French Fries are not French. Although there seems to an Anglo love affair with everything that’s French (French kiss, French toast, French fries, anything else?) fries have a different country of origin, which is Belgium. Yes, indeed, and I’ll let you in on another secret. The French know this too. So, how did fries end up with the French nationality? Who claimed them as French and how and why?
Time for a little history lesson. After that, I’m off to make some Belgian fries with vegan mayonnaise, and I will gladly share the recipe with you. Making vegan mayonnaise takes less than two minutes.
The History of Fries
A Family Manuscript
There are different accounts, and some of them appear to be quite dubious. Jo Gerard, a Belgian historian claims that he owns a document, dated 1781, from one of his ancestors, Joseph Gerard. This document describes the custom of the inhabitants of Namen, Dinant, and Andennes to catch little fish in the Maas River to improve their daily meals, this was done especially for the poor. They then fried the fish. During winter the river froze and fishing became too dangerous, so people started cutting potatoes in the shape of little fish and fried them. According to this document they had been doing this for a 100 years already, so since 1681.
However, this manuscript was never published, and it raises a few questions.
- The first potatoes were introduced in the area around 1735, these dates don’t match with the story …
- Fat was a luxury, so it seems unlikely that poor farmers would have used so much fat to fry a few potatoes.
A Little French Theory
Although it is known in France that fries are originally Belgian, some French seem to want to claim them as their own creation. There is a theory that the first fries were sold at a fry stand on the Pont Neuf in Paris in the 1780s, and that French refugees from the Prussian occupation (1852-1870) apparently brought the knowledge of this dish over to Belgium, but there isn’t anything to support that claim. Besides, in 1848 fries were already made and sold in Belgium.So, je suis désolée (translation: I’m sorry).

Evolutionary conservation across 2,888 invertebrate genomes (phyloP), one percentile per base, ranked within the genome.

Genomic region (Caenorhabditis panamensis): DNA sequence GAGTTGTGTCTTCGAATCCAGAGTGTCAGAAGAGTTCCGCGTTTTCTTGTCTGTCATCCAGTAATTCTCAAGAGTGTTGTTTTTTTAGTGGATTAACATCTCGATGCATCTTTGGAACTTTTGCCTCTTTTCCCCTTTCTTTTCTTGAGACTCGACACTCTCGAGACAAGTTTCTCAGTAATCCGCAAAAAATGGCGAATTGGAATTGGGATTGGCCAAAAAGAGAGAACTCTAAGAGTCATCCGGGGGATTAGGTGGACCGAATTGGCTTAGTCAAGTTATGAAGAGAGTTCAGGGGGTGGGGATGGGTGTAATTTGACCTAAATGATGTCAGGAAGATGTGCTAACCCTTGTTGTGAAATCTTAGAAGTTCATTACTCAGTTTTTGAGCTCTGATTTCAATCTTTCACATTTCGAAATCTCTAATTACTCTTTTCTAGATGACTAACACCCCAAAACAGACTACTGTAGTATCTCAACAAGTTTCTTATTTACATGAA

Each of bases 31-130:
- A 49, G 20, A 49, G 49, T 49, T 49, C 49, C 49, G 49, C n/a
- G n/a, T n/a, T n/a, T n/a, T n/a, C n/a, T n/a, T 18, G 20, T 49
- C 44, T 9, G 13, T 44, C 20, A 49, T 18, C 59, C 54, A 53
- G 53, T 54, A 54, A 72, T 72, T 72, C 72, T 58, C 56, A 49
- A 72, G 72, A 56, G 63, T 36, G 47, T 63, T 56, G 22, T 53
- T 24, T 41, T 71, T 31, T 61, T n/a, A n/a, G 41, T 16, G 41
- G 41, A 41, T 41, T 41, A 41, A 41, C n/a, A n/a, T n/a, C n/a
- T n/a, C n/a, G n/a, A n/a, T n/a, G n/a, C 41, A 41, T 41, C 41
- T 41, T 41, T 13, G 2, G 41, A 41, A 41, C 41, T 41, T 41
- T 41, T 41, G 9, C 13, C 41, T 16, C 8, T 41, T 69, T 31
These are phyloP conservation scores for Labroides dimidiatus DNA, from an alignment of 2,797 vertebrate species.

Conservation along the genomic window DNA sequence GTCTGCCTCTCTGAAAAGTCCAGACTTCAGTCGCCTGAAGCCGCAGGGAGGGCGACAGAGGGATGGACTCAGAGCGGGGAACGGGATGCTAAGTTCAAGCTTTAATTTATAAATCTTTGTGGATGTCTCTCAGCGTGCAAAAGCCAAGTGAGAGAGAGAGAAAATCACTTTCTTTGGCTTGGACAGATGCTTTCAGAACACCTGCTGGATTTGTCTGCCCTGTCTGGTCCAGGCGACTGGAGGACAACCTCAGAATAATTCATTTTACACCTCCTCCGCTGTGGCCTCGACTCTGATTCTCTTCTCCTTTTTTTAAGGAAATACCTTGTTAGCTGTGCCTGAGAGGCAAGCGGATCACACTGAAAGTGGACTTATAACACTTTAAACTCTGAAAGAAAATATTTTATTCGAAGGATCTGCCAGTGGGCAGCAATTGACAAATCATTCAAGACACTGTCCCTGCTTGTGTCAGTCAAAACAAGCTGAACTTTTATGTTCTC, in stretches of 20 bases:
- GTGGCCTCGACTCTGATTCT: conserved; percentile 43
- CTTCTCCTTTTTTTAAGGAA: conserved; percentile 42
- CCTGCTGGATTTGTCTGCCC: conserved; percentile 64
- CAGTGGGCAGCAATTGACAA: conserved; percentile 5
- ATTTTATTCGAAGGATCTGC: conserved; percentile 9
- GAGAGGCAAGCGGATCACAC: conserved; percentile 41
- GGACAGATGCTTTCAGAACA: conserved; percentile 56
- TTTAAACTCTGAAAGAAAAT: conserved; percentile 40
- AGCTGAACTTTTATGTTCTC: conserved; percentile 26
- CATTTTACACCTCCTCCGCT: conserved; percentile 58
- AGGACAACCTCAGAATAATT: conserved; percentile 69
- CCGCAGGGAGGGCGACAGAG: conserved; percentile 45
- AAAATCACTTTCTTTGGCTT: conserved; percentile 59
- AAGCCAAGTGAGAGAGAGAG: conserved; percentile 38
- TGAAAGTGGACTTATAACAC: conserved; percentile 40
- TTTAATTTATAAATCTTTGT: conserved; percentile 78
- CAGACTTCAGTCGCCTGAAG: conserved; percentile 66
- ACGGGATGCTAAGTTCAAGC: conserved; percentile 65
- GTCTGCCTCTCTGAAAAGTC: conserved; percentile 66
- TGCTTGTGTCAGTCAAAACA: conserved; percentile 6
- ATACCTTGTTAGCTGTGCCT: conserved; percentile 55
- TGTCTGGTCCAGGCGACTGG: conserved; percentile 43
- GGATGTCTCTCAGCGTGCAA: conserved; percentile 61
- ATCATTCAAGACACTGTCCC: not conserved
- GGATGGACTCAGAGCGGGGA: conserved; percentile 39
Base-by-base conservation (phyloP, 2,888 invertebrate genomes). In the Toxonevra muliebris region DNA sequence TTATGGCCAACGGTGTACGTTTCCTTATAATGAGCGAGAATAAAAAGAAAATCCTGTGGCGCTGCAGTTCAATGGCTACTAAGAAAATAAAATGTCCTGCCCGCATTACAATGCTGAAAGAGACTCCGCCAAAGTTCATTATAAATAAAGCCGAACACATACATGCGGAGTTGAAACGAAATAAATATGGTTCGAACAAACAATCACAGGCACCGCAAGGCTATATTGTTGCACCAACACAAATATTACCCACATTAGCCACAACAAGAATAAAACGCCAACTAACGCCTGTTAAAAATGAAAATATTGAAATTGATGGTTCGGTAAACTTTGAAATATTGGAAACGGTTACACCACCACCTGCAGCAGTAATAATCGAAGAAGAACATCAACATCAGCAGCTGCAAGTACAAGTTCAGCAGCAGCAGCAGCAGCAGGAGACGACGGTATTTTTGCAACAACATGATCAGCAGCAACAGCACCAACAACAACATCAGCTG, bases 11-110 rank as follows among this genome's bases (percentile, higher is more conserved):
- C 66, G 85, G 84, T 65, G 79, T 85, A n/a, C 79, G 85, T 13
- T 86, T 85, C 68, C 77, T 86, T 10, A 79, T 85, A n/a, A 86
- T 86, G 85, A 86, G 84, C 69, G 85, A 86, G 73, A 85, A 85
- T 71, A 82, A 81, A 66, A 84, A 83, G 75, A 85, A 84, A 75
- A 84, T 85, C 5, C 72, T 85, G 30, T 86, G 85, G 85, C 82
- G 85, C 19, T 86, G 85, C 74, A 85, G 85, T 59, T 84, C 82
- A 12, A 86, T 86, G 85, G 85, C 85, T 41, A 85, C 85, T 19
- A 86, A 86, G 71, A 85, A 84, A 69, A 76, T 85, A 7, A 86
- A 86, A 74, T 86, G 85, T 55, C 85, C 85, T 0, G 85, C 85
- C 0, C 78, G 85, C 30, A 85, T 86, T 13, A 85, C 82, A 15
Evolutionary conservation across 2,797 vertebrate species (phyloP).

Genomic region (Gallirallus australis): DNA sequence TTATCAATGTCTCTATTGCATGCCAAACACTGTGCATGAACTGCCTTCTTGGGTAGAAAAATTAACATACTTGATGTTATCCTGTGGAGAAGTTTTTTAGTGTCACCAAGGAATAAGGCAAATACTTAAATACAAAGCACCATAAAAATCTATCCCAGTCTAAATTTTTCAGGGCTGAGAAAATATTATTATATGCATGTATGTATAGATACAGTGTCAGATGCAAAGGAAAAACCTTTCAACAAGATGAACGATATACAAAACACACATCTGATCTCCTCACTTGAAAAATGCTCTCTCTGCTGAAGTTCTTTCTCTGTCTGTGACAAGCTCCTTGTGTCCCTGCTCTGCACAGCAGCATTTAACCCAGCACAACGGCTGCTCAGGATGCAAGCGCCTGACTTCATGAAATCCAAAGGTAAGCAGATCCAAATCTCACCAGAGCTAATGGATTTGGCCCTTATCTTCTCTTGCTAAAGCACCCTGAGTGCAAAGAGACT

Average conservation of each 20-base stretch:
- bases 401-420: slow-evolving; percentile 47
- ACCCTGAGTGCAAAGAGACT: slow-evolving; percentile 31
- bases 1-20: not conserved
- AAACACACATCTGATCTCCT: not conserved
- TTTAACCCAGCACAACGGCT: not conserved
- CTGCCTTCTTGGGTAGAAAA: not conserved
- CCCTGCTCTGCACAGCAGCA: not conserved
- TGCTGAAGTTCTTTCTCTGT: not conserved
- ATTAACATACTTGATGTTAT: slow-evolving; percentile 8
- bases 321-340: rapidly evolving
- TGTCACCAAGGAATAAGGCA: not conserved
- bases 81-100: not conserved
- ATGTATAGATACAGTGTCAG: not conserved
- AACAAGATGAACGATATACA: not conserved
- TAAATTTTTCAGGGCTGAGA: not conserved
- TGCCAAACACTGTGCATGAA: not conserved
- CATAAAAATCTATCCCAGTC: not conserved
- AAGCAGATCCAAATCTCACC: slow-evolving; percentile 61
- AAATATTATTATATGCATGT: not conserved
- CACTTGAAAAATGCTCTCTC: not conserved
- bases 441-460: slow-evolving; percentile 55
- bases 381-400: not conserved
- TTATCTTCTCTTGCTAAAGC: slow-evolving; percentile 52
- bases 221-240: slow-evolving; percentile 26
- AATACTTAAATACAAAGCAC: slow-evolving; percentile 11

So, What’s The Real Story?
According to historian Pierre Leclerq the origins of fries are rather commercial, disproving the theories that they were made in aristocratic households or that they were a staple of poor people’s meals. Frederic Krieger was a member of a traveling fair. In the nineteenth Century fairs began to offer food in their venues, and so Frederic (or Fritz, as he preferred to be called) had the idea of setting up a food stand. It is likely that he began to sell fries in the city of Liège (Southeast Belgium) in 1838.
The proof for this story is found in written requests for Frederic’s Belgian fries food stands. These letters – dating back to 1845 – have been saved, with the first one asking permission for a food stand at a fair in Antwerp. It is unclear how and where Frederic was inspired to sell fries, but it is a fact that these fried potato stands quickly became a huge success.
Consequently, more fairs began to feature mobile food stands that sold fried potatoes (fries), and the first permanent fry shops were established in the 1880s. Later the pommes frites (also called patates frites) even became part of restaurant menus.
OK, Then Who Called Belgian Fries French …?